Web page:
His man of the match performance helped England beat West Germany to win the 1966 World Cup. Not bad for a lad who was told he was too small to make it by hometown club Bolton. The 5ft 5in winger was given a trial by Blackpool in September ‘61 and was immediately signed up. The following August he became the club’s youngest ever league debutant, at 17 years and 98 days in a 2-1 victory at Liverpool. In November 1964 scored his first hat-trick in a 3-3 draw at Fulham. A Pool player when he won the World Cup, but sold to Everton the same summer for £112,000. There he was part of a midfield trio hailed ‘The Holy Trinity’ and by the time he hung up his boots in 1984, at the age of 39, he had scored 184 goals in 819 league games. Ball, who went on to have a decent managerial career (though let’s forget his disastrous player-manager stint at Bloomfield Road in the early 80s), died in 2007, aged 61.
When great servants to the club are mentioned in years to come, Southern will be high on the list. The 31-year-old has been going strong at Bloomfield Road for a decade and more now, a regular under every manager he has played for – Steve McMahon, Colin Hendry, Simon Grayson, Tony Parkes and Ian Holloway. It perhaps took a while for some fans to recognise his worth but his commitment, desire and sheer will-to-win has always been appreciated by his team-mates. Signed from Everton, initially on loan, in 2002, Southern is also a fine individual off-the-pitch, one of the nicest blokes you could wish to meet, it was why there was such upset and shock when he was diagnosed with testicular cancer before Christmas. In true Southern style he recovered from surgery in double-quick time and almost scored with a diving header in his first game back (Jan 28, v Sheffield Wednesday in the FA Cup). Played the full 90 minutes in both Wembley play-off final victories (2007 and 2010), his testimonial against Everton in August is sure to be close to a sell-out.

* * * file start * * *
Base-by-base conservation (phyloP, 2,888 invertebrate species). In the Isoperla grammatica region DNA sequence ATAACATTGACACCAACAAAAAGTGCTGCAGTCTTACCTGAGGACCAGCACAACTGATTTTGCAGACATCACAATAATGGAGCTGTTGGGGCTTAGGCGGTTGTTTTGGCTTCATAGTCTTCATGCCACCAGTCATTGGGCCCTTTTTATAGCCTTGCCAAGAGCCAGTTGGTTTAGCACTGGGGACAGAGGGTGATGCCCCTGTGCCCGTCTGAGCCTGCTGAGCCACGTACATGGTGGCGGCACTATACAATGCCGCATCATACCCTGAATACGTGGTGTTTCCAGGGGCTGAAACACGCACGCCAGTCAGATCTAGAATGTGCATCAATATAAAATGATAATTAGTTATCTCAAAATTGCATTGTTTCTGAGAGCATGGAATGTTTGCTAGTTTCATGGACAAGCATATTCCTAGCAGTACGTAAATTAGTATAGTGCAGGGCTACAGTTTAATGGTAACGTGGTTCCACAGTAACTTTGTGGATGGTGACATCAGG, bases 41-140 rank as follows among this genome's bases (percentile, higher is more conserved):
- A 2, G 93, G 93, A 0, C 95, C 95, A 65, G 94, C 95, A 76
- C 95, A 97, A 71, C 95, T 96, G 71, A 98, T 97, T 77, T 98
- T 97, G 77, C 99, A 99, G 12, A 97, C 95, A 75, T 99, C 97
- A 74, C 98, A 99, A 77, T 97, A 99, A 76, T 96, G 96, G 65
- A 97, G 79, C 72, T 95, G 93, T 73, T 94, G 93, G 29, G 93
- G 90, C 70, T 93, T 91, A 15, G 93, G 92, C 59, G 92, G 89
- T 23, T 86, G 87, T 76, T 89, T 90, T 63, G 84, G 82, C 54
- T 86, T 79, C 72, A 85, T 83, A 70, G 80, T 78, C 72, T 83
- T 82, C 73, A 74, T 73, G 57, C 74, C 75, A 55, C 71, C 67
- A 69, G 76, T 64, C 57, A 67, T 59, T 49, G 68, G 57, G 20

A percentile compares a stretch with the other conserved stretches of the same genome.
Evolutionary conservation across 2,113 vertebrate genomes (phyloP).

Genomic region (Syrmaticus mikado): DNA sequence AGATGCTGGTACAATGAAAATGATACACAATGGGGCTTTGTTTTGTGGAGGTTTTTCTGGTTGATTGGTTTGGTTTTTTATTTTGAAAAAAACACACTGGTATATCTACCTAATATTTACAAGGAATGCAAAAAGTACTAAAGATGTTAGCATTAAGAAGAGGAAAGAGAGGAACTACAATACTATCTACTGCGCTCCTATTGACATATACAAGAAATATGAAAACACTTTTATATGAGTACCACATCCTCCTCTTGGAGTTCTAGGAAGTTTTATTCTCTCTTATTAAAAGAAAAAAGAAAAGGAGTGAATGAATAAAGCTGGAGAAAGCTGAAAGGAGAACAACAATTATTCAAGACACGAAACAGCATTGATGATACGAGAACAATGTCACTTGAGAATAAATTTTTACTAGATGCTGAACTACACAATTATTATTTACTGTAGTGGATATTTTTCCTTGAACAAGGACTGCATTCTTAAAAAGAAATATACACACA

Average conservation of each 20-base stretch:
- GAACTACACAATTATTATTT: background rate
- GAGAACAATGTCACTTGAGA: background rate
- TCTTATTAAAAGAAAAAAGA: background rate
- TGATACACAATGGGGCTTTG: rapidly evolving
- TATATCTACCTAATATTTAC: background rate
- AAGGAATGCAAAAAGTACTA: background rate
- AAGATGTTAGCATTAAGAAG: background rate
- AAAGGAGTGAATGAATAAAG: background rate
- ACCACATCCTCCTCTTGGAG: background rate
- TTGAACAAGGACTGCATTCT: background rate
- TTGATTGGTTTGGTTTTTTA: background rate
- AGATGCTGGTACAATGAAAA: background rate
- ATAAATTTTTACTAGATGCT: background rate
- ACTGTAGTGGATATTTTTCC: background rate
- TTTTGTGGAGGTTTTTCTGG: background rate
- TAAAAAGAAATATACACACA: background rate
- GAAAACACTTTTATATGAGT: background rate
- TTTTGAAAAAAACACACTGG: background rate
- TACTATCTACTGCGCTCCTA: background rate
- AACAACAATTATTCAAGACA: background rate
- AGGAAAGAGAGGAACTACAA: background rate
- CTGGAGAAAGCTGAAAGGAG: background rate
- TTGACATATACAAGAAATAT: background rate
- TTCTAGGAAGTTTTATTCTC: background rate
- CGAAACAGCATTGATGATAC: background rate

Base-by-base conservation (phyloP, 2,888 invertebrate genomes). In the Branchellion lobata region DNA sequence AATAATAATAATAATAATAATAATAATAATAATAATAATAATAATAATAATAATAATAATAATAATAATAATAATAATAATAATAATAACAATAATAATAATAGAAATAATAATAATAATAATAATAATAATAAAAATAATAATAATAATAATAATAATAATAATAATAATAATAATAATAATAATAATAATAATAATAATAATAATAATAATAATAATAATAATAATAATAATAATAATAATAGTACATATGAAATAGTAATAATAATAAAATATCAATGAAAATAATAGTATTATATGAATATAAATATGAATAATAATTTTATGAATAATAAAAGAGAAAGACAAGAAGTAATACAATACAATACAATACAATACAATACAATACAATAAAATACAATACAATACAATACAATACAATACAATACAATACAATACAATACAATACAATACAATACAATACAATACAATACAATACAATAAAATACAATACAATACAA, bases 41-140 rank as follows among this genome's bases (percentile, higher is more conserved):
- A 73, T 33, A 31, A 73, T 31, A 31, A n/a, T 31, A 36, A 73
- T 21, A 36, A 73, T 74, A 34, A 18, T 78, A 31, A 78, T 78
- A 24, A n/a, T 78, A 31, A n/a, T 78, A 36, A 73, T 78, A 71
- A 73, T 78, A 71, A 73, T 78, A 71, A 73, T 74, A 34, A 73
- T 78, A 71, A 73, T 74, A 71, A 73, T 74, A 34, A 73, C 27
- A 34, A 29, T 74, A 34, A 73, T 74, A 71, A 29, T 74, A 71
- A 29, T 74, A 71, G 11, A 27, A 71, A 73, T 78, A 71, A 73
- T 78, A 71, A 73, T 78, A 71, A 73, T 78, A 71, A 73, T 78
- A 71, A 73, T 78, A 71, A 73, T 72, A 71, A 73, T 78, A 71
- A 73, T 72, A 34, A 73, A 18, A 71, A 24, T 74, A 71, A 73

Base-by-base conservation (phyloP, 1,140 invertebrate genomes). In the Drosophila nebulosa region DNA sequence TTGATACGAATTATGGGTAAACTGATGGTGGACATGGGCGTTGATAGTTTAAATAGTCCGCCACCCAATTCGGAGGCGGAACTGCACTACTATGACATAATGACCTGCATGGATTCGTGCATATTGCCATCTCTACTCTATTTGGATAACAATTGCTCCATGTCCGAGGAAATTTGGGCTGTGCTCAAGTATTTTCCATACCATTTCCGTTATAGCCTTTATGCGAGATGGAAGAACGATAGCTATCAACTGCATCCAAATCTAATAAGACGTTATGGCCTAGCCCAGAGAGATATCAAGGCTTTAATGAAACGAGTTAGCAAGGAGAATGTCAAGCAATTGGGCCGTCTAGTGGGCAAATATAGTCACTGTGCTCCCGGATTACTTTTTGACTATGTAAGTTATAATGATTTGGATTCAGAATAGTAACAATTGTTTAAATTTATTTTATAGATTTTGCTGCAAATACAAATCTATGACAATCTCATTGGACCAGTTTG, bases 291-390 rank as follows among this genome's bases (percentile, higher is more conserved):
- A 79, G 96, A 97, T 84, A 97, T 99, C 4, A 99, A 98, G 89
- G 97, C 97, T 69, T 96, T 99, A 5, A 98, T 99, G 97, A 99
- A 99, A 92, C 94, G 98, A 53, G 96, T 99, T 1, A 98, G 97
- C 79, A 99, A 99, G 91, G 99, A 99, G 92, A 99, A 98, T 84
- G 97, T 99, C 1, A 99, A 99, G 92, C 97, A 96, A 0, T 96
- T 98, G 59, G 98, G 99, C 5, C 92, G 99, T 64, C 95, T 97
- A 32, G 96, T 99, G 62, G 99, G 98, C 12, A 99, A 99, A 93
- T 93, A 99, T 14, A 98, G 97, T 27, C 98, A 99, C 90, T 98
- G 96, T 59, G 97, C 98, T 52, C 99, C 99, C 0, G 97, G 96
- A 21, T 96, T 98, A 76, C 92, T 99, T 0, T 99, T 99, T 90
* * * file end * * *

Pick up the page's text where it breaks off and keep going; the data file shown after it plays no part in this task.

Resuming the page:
AND A FEW WHO MISSED OUT...
Peter Doherty – Made his Blackpool debut at the age of 19 in 1933, and scored 29 goals in 89 league games before joining Manchester City, where he won the league title. Famously he didn’t want to leave Blackpool because he was due to marry a local girl, and had just bought a new house in the town.
He pleaded with the club’s directors, but they needed the cash so off he went. In his old age he scouted for Liverpool and discovered Kevin Keegan.
Paul Groves – Billy Ayre’s captain when the Seasiders beat Scunthorpe on penalties to win promotion from Division Four. 29 goals in 135 appearances between 1990 and 1992.
David Vaughan – Exceptionally talented left-footer who was a revelation after being switched from the left wing to the centre of midfield by Ian Holloway. Helped Pool win promotion to the Premier League, then played a year in the top flight before being snapped up by Sunderland.
Claus Jorgensen – Very popular in the dressing room and with the fans, made 100 league appearances in a three-year spell from 2006-09, and helped Pool win promotion to the Championship.
Richie Wellens – A class act who was unfortunate to play for the club at a time when it was struggling. 16 goals in 191 league appearances between 2000 and 2006. Could unlock any defence with a pass that few others were capable of seeing.
Micky Mellon – The Fleetwood boss moved to Blackpool from West Brom for £50,000 in 1994 and was voted player of the season in 1995-1996, though the infamous play-off defeat to Bradford rather ruined the year.
Phil Clarkson – Popular figure for five years at Bloomfield Road (1997-2002). Nicknamed The Ghost for his uncanny knack of arriving seemingly unseen in the box and scoring vital goals. Now a coach at the club’s Centre of Excellence.